John M. Hagan
The juxtaposition of sensory stimuli was disorienting. I was seeing what looked like a war zone. But it smelled like Christmas.
I was in the middle of a 75-acre clearcut on Scott Paper Company land in the unorganized territories of northern Maine, a few miles beyond the edge of the earth at Kokadjo. The air was filled with the smell of freshly cut balsam fir. The Scott Paper foresters were explaining the silvicultural plan for the site. I struggled to understand what they were saying, partly because of the jargon, but mainly because I could not reconcile what I was seeing with what I was smelling.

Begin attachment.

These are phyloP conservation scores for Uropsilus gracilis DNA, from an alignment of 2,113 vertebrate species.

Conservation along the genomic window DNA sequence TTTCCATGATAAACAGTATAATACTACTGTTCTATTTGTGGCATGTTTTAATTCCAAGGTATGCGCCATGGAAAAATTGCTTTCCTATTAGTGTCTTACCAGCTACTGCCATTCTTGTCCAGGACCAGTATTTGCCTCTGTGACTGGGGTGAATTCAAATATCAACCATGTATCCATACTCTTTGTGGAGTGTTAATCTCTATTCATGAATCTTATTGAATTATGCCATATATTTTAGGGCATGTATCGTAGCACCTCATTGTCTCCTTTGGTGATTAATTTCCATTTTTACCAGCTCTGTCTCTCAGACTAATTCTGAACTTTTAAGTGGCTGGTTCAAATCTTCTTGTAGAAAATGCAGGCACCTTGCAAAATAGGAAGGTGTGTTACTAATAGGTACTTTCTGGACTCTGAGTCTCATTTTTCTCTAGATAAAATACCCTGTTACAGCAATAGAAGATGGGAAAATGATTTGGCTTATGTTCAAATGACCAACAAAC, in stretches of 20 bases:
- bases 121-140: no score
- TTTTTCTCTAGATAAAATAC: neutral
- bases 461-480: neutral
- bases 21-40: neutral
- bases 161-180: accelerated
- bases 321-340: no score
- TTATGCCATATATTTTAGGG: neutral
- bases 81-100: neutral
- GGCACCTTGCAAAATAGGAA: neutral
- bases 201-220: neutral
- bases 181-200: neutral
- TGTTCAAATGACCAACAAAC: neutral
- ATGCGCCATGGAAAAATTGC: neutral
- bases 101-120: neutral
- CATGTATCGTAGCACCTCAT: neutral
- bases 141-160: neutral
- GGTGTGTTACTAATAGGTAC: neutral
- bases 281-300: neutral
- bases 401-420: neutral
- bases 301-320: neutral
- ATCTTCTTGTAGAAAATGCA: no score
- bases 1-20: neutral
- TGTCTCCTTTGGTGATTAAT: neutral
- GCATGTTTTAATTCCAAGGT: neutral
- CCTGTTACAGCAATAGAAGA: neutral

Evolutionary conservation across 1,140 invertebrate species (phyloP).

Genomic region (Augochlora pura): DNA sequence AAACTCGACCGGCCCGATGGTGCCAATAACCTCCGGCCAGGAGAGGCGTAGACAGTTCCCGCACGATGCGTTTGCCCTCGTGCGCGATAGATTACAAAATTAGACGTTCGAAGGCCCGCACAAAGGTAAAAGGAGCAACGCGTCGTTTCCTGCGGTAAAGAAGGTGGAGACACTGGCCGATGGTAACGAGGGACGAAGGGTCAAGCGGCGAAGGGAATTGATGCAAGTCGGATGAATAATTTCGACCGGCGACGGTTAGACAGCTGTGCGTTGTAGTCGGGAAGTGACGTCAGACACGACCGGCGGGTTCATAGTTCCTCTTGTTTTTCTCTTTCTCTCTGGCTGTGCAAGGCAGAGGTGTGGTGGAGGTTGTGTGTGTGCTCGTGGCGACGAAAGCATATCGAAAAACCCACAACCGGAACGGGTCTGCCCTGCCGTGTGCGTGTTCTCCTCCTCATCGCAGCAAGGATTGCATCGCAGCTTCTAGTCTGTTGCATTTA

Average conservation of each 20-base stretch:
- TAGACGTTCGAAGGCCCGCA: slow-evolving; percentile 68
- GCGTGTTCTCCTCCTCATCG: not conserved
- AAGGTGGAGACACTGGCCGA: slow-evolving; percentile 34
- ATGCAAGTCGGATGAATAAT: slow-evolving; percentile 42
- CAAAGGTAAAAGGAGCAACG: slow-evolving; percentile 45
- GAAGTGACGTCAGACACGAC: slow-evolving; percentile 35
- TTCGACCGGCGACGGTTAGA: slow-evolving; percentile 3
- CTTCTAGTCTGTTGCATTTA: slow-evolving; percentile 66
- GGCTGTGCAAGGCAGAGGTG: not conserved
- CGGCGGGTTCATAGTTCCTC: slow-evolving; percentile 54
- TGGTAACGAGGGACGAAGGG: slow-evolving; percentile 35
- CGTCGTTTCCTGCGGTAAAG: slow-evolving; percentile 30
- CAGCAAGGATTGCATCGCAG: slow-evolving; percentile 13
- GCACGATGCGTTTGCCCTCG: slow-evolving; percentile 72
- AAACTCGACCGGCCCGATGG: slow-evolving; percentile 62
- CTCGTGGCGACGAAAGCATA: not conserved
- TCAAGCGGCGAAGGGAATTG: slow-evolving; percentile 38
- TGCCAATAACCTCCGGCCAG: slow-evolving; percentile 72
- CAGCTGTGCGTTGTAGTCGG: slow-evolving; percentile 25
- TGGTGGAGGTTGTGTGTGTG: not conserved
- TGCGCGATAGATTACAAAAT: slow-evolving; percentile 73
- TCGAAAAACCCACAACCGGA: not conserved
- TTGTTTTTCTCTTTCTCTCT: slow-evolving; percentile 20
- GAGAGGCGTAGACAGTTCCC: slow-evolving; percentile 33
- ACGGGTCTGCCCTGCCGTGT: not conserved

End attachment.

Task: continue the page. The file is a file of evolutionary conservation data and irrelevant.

Figure 1. Map of the unorganized townships of Maine.
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